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Posts Tagged ‘Suburbia’

Owing to my inability to get rid of this flu, again a piecemeal entry.

Having been relatively confined to the house, I have been dwelling on art and suburbia and home. There an interesting exhibition at the Walker Art Centre commented on over at Best of 3 about the impact of suburbia on art. Although I haven’t been to Auckland for a while I can only hope the type of American suburb this is mostly about isn’t too present here in New Zealand. I can’t knock NZ suburbs too much because I’ve almost always lived in one and they have served me well. Apart from a short time in Aro Valley that is, and Holloway Road is truly a little entity all of its own.

I found this at Art for Housewives “Aesthetics are homemade. That is, the formation of taste comes from the home. From homemakers. From our mothers. The way they feed us, the way they dress us, the way they decorate our homes. The way they care for us. Housewives are our first trendsetters. Because our childhood follows us throughout our lifetime. Like Proust’s madeleines.” That’s kind of a scary thought. So although I encourage ‘good art’ in our home, at this point I need to remind myself of reason #41 why I can’t own decent original artworks (just yet)  which is “Oh dear, there’s vegemite on the McCahon again”.

This is not just the territory of women artists either (for example Jacqueline Fahey, Joanna Margaret Paul) . Even Picasso didn’t escape from ‘Domestica’ and sorry to harp on but Clairmont’s work was domestic subjects for a large part.

picassoiron.jpg
Woman Ironing, Paris, spring 1904.

On a slightly more contemporary side here is an example from Rhonda Roland Shearer 

kikiiron.jpg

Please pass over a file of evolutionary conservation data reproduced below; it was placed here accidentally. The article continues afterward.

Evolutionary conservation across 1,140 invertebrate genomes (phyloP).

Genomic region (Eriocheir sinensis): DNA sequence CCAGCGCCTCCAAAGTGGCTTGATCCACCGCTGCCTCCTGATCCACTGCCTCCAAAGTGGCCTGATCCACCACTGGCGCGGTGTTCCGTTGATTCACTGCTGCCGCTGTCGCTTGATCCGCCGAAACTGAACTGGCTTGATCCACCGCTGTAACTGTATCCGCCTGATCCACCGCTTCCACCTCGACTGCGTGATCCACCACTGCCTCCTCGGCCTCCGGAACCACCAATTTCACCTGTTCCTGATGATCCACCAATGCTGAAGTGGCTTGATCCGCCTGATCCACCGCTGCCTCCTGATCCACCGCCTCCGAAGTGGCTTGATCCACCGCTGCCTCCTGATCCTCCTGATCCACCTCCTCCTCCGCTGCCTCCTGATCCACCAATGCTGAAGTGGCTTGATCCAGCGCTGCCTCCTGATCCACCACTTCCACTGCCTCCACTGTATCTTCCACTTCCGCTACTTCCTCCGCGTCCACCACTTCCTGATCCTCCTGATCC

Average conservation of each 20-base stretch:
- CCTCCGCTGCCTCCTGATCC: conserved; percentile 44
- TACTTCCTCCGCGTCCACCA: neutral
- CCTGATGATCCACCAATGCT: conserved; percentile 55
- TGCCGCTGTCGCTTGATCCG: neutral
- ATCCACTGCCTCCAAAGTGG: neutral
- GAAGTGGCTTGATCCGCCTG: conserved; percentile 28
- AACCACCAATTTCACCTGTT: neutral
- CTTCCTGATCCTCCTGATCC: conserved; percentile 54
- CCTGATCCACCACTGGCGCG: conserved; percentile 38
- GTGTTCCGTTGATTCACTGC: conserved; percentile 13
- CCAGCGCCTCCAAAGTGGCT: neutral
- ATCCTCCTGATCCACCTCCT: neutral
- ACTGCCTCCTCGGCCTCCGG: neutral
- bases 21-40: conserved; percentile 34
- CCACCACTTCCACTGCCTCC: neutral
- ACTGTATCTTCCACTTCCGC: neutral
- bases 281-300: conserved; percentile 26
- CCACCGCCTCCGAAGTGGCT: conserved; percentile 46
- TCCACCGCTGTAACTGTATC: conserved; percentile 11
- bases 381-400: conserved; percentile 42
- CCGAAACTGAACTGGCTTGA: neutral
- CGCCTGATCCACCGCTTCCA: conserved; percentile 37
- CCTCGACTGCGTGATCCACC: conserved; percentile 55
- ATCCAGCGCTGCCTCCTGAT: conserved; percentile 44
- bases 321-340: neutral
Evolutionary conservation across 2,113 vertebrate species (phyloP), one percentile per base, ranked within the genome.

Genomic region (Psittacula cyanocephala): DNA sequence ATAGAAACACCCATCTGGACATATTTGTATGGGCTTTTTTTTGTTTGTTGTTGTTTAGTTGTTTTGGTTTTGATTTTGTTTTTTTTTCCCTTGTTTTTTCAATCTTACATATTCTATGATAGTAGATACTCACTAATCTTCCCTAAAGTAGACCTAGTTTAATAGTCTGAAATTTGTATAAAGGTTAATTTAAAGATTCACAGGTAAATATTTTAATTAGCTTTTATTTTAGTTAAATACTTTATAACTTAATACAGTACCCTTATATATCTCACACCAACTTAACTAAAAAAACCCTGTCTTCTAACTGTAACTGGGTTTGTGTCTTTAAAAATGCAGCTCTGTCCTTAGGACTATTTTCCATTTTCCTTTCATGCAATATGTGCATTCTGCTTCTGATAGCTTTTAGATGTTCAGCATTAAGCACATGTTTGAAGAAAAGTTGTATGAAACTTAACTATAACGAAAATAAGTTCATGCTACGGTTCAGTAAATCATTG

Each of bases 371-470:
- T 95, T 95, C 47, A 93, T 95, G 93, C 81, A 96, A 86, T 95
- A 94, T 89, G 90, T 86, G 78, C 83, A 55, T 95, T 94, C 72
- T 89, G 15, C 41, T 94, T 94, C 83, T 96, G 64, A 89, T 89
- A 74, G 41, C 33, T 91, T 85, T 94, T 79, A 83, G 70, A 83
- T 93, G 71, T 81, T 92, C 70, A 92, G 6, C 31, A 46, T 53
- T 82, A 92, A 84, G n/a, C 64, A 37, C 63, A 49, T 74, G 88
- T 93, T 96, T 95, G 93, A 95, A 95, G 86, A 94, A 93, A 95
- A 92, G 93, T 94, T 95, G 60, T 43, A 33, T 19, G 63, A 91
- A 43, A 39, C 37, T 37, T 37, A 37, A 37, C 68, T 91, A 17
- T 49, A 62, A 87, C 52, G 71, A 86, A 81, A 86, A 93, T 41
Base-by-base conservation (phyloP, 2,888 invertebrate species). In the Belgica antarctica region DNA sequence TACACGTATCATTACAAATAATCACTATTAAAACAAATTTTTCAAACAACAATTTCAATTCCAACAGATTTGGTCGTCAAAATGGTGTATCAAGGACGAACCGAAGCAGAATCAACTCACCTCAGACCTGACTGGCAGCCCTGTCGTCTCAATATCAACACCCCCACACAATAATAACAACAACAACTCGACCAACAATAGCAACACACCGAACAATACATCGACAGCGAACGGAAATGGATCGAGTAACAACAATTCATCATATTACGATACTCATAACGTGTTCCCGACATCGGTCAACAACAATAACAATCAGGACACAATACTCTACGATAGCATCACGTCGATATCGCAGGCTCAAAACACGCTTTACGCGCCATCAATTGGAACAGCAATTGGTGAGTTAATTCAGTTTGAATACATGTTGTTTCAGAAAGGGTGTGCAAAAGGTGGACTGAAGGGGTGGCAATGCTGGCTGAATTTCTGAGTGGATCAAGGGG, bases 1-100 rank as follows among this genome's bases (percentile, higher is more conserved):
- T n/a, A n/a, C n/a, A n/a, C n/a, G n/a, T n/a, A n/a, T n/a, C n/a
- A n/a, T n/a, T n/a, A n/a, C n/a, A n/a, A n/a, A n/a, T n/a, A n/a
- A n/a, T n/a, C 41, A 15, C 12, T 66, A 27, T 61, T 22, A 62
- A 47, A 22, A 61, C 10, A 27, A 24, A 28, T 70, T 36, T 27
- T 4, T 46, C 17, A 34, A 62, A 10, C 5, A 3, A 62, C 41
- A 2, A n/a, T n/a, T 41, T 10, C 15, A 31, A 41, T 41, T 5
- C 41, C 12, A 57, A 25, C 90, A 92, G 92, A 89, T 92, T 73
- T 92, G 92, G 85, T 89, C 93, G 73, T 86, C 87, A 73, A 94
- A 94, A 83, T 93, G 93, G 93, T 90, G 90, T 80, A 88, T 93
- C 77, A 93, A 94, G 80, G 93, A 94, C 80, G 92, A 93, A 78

Kiki Ironing 1991-92 Bronze

I know its a bore, but has again made me challenge Hamish Keith’s assertion in “The Big Picture” that art is essentially an urban occupation. Of course there is a bad side and I get a bit fed up with the line of artistic endeavour by “trapped housewives” and in my own area I will scream if I see another painting of Kapiti Island (apologies to Rita Angus of course – who was a culprit with Waikanae).

Items from the news 

More on the subject of Public Art. Antony Gormley (of the little clay people) says modern public artworks are crap. In the main I’d have to agree.

I see ‘The Listener’ has another visual art ‘review’ which is good. However, yet again, I am confused. I don’t know if the writer has seen the Don Ramage Steel Jungle retrospective but the whole thing was descriptive rather than making any strong comment. Maybe this is how its meant to be with a retrospective? But to me its almost inline with the promotional material which says the show is “reintroducing his work a contemporary audience hungry for retro design heroes” – ugh! So to contrast and compare, I came across this review of the Tate Modern’s new show on Duchamp, Man Ray and Picabia. All respected names with a well known body of work, yet the author (Tom Lubbock) has something new and insightful to say. As I’ve said before though ‘what would I know’.

Exhibition by vote
I also had an interesting discussion over at Best of 3 about “exhibition by vote’. I’ve concluded this is not such a good idea and “Clever programming should be able to answer both needs” that is the familiar and the new. I am totally for better/easier public access to collections (eg at Te Papa – although they seem to be working on that with their web based stuff). What made me finally decide it was a BAD idea was thinking about the local art gallery and the demographics of my area. While there are some great artists and art about, not to knock anyone, but the vote approach here may well result in show after show of paintings of Kapiti Island (see above) – unless it was an MMP vote maybe :-)

Apology
Sorry to those who have been on the receiving end of me clicking the ‘send’ button too quickly (and too often) this last week. I will shut up now.

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